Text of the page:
New Details in Murder of UNCC Student



New Details in Murder of UNCC Student
By NC WANTED Staff

Posted: Jun. 9, 2008 4:30 p.m.
Updated: Jun. 9, 2008 7:05 p.m.

GASTON COUNTY
EDITOR'S NOTE: This article is based on an exclusive interview with Sgt.
Fred N. Tindall of the Mount Holly Police Department. The interview was
conducted on June 5, 2008, one month after the murder of UNC-Charlotte
student Irina Yarmolenko.
-----

A Brother's Mission.

Call it keeping busy, call it coping, Duke graduate student Pavel Yarmolenko
does whatever he can to help solve the case.

He created Spanish and English fliers that can be seen posted on trees in
the back country area where his 20-year-old sister, Irina "Ira" Yarmolenko,
was found murdered along a Catawba River bank in Gaston County.

The fliers indicate a $10,000 reward is being offered for information
leading to the arrest of Irina's killer or killers.

The crime scene is at the end of a hard-to-find trail, which is walked by
people who know the area well and go to the river for fishing, kayaking and
canoeing.

According to investigators, Irina did not know the area well and had no
known ties to the Mount Holly area.
------

Mount Holly Police Timeline: Day One.

On Monday, May 5, around 1:20 p.m., Mount Holly Police told NC WANTED they
received a call about a body along the Catawba River, just north of the I-85
bridge and near the exit to Mount Holly and Belmont.

The person who called 911 said passing jet skiers had spotted a body lying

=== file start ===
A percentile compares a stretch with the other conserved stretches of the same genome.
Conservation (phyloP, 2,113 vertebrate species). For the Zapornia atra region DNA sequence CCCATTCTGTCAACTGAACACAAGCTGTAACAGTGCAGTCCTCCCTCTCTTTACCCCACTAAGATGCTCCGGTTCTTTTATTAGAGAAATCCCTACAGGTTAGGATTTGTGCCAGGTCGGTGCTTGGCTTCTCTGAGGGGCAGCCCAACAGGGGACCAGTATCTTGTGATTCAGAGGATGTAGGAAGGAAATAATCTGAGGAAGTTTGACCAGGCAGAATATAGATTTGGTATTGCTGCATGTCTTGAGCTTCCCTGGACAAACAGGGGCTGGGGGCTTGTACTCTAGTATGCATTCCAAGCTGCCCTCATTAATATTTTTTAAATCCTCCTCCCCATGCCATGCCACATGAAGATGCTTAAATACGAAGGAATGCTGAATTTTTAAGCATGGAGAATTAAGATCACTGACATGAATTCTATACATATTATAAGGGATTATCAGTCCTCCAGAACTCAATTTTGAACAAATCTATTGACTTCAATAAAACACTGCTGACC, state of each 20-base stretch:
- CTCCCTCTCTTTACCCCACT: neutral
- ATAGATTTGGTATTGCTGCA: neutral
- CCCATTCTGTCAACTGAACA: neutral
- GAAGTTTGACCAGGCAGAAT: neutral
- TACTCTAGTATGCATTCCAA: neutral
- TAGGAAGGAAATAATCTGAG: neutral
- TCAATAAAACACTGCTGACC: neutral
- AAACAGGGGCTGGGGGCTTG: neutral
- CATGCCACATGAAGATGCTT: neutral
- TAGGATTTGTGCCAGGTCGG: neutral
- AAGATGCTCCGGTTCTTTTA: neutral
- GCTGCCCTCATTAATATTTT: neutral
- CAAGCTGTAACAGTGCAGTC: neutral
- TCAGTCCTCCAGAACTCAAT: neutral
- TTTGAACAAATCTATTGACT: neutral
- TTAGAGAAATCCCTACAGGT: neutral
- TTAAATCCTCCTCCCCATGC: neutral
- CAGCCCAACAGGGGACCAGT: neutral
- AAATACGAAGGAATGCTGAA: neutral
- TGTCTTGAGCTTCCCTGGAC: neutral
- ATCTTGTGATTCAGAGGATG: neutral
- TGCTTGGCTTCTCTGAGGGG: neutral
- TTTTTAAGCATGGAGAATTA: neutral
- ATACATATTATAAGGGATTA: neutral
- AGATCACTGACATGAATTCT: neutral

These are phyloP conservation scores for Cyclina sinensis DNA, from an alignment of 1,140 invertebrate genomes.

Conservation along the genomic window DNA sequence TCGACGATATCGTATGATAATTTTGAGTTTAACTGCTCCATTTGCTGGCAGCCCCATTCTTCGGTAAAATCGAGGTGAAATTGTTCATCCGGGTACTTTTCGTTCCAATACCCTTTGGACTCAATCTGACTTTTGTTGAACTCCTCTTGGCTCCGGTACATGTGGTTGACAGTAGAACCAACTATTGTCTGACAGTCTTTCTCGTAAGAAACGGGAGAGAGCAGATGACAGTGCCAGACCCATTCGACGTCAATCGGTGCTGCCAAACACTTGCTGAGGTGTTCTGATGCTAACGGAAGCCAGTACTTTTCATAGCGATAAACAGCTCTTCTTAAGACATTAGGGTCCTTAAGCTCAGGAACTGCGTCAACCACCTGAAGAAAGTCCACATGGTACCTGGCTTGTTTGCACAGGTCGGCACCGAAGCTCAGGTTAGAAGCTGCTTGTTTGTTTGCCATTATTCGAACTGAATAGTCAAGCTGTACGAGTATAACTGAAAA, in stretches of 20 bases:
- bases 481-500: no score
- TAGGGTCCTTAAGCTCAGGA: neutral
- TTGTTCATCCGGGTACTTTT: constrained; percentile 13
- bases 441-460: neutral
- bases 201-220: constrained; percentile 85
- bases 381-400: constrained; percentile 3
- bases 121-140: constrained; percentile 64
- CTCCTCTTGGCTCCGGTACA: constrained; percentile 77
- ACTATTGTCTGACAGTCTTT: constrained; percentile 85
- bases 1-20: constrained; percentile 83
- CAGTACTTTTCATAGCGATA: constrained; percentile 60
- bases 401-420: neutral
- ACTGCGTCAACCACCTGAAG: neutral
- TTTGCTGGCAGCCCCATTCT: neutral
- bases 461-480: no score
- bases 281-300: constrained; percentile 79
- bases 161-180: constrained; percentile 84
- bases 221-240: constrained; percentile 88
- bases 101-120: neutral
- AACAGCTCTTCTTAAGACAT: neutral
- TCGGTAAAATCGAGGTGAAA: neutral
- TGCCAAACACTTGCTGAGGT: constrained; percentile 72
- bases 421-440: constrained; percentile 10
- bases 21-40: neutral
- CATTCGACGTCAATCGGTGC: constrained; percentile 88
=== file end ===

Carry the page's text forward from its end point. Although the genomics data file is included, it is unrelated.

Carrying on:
beside the driver's side of an older blue Saturn. The vehicle appeared to
have slammed against a tree stump preventing it from reaching the water.

The caller also reported that the driver's side door and left rear passenger
door were open.

Mount Holly investigators, along with other agencies, struggled at first to
guide everyone to the remote river bank. "One of the problems we had early
on was locating the crime scene," Sgt. Fred Tindall told NC WANTED.

"Looking at the way the car was left, somebody would have had to know the
area, period, to know about that remote trail leading to the crime scene,
and to know how to get to it. This is not something you're going to run up
on. To find it, you have to go to an all-grass right-of-way to enter the
trail, then if you make a left-turn, you ease down a long flat dirt path
that gradually steepens to a 45-degree angle leading into the river, where
it was possible to fish at the river and place a canoe in the water. It's at
the back of a new development [Water's Edge] under construction and not in
plain sight of the nearby construction workers," Tindall explained.

Tindall added that investigators had to approach the crime scene by land and
water, and soon realized they were dealing with a homicide.

"To me, it looks like someone was trying to submerge the car, conceal it,
and if it had gone under, we may never have found that car until the next
drought. That tree stump stopped the descent," Tindall said.

Tindall said investigators discovered items in the car, including a wallet
containing a UNC-Charlotte student I.D. and items too sensitive to release
to the public at this time.

To preserve as much evidence as possible, investigators processed the car's
exterior right away, then hauled the car to a secure location.

The female body was removed and by that night, Monday, May 5, the victim's
body was identified as Irina Yarmolenko, a Ukrainian-born student attending
UNCC as a sophomore.

As with all murder investigations, the first hours are the most critical,
and this case was attracting a lot of media attention. CBS News and Greta
Van Susteren with FOX News were making the story a national fascination.

Investigators knew they had to notify the next-of-kin without losing time in
the investigation. This meant asking Carrboro police to notify Irina's
immediate family, who live in Carrboro despite their Chapel Hill mailing
address.